VIDEO Luke’s Story: Trusting No Matter What

Aug 11, 2015

Luke Michaels is a teenager who is serious about his faith. He knew the love of Jesus at a young age, and he wanted to share that love with others—especially youth. He began to pray every day that God would use him in a big way. Luke says, “I didn’t know when He would answer this prayer. And I never knew He would answer it like this.” God answered Luke’s prayers and gave him a platform to reach countless others with the message of trusting in God no matter what.

God’s Plans – Do It Yourself

God’s Plans
fork in road
What do you want your servant to do? (nlt) Joshua 5:14

An army officer may have an overall plan, but before each battle he has to receive and give out new instructions. Joshua, a leader of the Israelites, had to learn this lesson. After God’s people spent 40 years in the wilderness, God chose Joshua to lead them into the land He had promised to them.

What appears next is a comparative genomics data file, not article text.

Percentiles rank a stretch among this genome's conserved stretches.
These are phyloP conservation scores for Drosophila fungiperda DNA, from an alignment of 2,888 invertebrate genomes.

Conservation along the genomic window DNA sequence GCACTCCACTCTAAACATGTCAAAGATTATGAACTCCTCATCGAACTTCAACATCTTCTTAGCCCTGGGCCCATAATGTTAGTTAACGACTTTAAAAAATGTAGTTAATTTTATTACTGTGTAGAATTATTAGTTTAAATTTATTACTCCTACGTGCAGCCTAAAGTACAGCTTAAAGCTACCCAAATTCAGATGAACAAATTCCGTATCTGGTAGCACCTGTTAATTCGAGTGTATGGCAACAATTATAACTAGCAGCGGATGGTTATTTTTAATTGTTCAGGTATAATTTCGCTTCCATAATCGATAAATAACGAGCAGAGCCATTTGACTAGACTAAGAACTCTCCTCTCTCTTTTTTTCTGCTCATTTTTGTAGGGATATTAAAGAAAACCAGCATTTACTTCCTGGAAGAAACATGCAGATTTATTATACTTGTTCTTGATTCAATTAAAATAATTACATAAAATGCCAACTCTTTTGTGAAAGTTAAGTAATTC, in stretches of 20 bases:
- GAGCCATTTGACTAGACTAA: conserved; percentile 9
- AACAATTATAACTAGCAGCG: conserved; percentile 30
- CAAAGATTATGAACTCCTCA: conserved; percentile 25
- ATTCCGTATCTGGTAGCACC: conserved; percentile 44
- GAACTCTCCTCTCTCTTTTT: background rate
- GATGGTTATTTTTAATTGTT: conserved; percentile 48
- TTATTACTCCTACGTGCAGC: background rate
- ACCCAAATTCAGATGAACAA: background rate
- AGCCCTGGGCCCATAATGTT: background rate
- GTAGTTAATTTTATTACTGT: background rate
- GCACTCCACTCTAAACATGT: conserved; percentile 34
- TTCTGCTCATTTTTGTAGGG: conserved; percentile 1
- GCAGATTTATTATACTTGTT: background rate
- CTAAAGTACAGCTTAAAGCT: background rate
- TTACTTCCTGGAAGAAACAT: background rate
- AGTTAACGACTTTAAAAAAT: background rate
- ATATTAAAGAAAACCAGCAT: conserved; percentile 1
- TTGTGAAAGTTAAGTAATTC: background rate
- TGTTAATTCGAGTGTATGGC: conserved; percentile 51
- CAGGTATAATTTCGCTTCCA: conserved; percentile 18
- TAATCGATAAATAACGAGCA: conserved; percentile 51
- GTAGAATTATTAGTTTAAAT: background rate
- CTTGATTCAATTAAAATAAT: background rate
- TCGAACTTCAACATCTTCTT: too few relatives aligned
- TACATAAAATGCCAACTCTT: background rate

The first stronghold they faced was the city of Jericho. Before the battle, Joshua saw the “commander of the Lord’s army” (probably the Lord Himself) standing opposite him with His sword drawn in His hand. Joshua fell on his face and worshiped. In other words, he recognized God’s greatness and his own smallness. Then he asked, “What message does my Lord have for his servant?” (Josh. 5:14). Joshua experienced victory at Jericho because he followed the Lord’s instructions.

Recognizing God’s greatness & our own smallness makes us more dependent on Him.

On another occasion, however, Joshua and his people “did not inquire of the Lord” (9:14). As a result, they were deceived into making a peace treaty with the people of Gibeon, enemies in the land of Canaan. This displeased the Lord (vv. 3-26).

We too are dependent on the Lord as we face life’s struggles. He longs for us to come near to Him today in humility. And He’ll be there again for us tomorrow.

In what area do you need God’s guidance today? Ask God to lead the way.

Spiritual victory comes to those who humble themselves and seek God’s will.

By Keila Ochoa

Do It Yourself
chair outside

…casting down arguments and every high thing that exalts itself against the knowledge of God… —2 Corinthians 10:5